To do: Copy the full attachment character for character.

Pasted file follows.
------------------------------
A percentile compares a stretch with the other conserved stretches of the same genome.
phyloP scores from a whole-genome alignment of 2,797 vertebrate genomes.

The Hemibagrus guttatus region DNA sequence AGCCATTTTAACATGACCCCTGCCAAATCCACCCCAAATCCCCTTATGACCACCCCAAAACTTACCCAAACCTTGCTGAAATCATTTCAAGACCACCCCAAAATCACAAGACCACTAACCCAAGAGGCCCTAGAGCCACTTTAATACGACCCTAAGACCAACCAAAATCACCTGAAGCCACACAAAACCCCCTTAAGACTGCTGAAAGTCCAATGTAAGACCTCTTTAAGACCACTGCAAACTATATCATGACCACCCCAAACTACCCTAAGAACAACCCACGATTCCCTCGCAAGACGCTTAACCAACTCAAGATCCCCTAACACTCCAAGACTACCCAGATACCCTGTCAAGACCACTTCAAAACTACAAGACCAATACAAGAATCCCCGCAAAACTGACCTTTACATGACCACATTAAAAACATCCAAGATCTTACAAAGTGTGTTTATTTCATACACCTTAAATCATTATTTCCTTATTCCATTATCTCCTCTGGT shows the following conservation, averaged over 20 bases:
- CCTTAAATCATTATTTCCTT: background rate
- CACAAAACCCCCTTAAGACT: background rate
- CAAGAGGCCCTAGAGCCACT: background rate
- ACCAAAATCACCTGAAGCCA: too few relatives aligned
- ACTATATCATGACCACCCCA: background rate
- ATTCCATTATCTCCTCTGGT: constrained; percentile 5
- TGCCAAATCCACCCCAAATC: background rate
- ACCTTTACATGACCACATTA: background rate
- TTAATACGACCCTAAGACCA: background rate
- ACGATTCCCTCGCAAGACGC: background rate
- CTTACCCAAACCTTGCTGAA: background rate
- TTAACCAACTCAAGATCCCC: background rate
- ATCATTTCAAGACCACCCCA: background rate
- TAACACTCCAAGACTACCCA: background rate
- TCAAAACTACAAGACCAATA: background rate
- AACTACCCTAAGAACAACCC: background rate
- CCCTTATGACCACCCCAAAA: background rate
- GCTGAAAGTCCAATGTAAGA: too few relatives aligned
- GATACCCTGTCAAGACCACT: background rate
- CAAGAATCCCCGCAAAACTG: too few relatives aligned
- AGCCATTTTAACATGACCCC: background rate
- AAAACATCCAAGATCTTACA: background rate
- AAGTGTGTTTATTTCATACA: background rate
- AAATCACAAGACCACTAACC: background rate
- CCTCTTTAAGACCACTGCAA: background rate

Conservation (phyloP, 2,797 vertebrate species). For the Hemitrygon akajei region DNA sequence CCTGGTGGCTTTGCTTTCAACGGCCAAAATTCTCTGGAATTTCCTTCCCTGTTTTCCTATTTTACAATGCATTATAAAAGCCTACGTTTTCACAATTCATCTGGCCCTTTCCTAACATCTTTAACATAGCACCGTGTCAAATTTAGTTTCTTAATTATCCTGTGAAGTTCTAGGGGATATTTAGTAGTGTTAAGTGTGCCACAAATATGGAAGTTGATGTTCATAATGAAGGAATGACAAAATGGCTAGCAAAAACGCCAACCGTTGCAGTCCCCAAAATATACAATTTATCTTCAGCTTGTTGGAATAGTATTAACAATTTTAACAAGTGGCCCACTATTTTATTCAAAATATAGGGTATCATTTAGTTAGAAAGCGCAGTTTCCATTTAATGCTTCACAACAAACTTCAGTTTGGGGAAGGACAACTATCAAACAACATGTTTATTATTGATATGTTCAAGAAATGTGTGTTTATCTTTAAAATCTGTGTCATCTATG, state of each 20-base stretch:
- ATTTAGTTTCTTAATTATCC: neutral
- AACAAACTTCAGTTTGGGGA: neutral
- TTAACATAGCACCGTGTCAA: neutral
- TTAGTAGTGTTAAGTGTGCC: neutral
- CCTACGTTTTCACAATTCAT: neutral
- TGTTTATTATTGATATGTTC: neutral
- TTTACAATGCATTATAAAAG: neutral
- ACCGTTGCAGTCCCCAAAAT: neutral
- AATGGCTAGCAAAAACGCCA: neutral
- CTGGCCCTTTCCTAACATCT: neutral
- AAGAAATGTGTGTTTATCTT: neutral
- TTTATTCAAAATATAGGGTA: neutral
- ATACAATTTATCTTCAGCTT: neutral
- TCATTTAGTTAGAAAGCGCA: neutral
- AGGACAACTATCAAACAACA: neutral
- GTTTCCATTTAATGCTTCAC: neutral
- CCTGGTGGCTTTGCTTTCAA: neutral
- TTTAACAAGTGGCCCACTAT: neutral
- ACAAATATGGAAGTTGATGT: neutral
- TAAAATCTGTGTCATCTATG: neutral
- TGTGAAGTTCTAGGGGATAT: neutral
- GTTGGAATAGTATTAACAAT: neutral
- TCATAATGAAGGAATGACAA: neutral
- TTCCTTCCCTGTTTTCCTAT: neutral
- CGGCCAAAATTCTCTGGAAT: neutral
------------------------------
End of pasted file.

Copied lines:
A percentile compares a stretch with the other conserved stretches of the same genome.
phyloP scores from a whole-genome alignment of 2,797 vertebrate genomes.

The Hemibagrus guttatus region DNA sequence AGCCATTTTAACATGACCCCTGCCAAATCCACCCCAAATCCCCTTATGACCACCCCAAAACTTACCCAAACCTTGCTGAAATCATTTCAAGACCACCCCAAAATCACAAGACCACTAACCCAAGAGGCCCTAGAGCCACTTTAATACGACCCTAAGACCAACCAAAATCACCTGAAGCCACACAAAACCCCCTTAAGACTGCTGAAAGTCCAATGTAAGACCTCTTTAAGACCACTGCAAACTATATCATGACCACCCCAAACTACCCTAAGAACAACCCACGATTCCCTCGCAAGACGCTTAACCAACTCAAGATCCCCTAACACTCCAAGACTACCCAGATACCCTGTCAAGACCACTTCAAAACTACAAGACCAATACAAGAATCCCCGCAAAACTGACCTTTACATGACCACATTAAAAACATCCAAGATCTTACAAAGTGTGTTTATTTCATACACCTTAAATCATTATTTCCTTATTCCATTATCTCCTCTGGT shows the following conservation, averaged over 20 bases:
- CCTTAAATCATTATTTCCTT: background rate
- CACAAAACCCCCTTAAGACT: background rate
- CAAGAGGCCCTAGAGCCACT: background rate
- ACCAAAATCACCTGAAGCCA: too few relatives aligned
- ACTATATCATGACCACCCCA: background rate
- ATTCCATTATCTCCTCTGGT: constrained; percentile 5
- TGCCAAATCCACCCCAAATC: background rate
- ACCTTTACATGACCACATTA: background rate
- TTAATACGACCCTAAGACCA: background rate
- ACGATTCCCTCGCAAGACGC: background rate
- CTTACCCAAACCTTGCTGAA: background rate
- TTAACCAACTCAAGATCCCC: background rate
- ATCATTTCAAGACCACCCCA: background rate
- TAACACTCCAAGACTACCCA: background rate
- TCAAAACTACAAGACCAATA: background rate
- AACTACCCTAAGAACAACCC: background rate
- CCCTTATGACCACCCCAAAA: background rate
- GCTGAAAGTCCAATGTAAGA: too few relatives aligned
- GATACCCTGTCAAGACCACT: background rate
- CAAGAATCCCCGCAAAACTG: too few relatives aligned
- AGCCATTTTAACATGACCCC: background rate
- AAAACATCCAAGATCTTACA: background rate
- AAGTGTGTTTATTTCATACA: background rate
- AAATCACAAGACCACTAACC: background rate
- CCTCTTTAAGACCACTGCAA: background rate

Conservation (phyloP, 2,797 vertebrate species). For the Hemitrygon akajei region DNA sequence CCTGGTGGCTTTGCTTTCAACGGCCAAAATTCTCTGGAATTTCCTTCCCTGTTTTCCTATTTTACAATGCATTATAAAAGCCTACGTTTTCACAATTCATCTGGCCCTTTCCTAACATCTTTAACATAGCACCGTGTCAAATTTAGTTTCTTAATTATCCTGTGAAGTTCTAGGGGATATTTAGTAGTGTTAAGTGTGCCACAAATATGGAAGTTGATGTTCATAATGAAGGAATGACAAAATGGCTAGCAAAAACGCCAACCGTTGCAGTCCCCAAAATATACAATTTATCTTCAGCTTGTTGGAATAGTATTAACAATTTTAACAAGTGGCCCACTATTTTATTCAAAATATAGGGTATCATTTAGTTAGAAAGCGCAGTTTCCATTTAATGCTTCACAACAAACTTCAGTTTGGGGAAGGACAACTATCAAACAACATGTTTATTATTGATATGTTCAAGAAATGTGTGTTTATCTTTAAAATCTGTGTCATCTATG, state of each 20-base stretch:
- ATTTAGTTTCTTAATTATCC: neutral
- AACAAACTTCAGTTTGGGGA: neutral
- TTAACATAGCACCGTGTCAA: neutral
- TTAGTAGTGTTAAGTGTGCC: neutral
- CCTACGTTTTCACAATTCAT: neutral
- TGTTTATTATTGATATGTTC: neutral
- TTTACAATGCATTATAAAAG: neutral
- ACCGTTGCAGTCCCCAAAAT: neutral
- AATGGCTAGCAAAAACGCCA: neutral
- CTGGCCCTTTCCTAACATCT: neutral
- AAGAAATGTGTGTTTATCTT: neutral
- TTTATTCAAAATATAGGGTA: neutral
- ATACAATTTATCTTCAGCTT: neutral
- TCATTTAGTTAGAAAGCGCA: neutral
- AGGACAACTATCAAACAACA: neutral
- GTTTCCATTTAATGCTTCAC: neutral
- CCTGGTGGCTTTGCTTTCAA: neutral
- TTTAACAAGTGGCCCACTAT: neutral
- ACAAATATGGAAGTTGATGT: neutral
- TAAAATCTGTGTCATCTATG: neutral
- TGTGAAGTTCTAGGGGATAT: neutral
- GTTGGAATAGTATTAACAAT: neutral
- TCATAATGAAGGAATGACAA: neutral
- TTCCTTCCCTGTTTTCCTAT: neutral
- CGGCCAAAATTCTCTGGAAT: neutral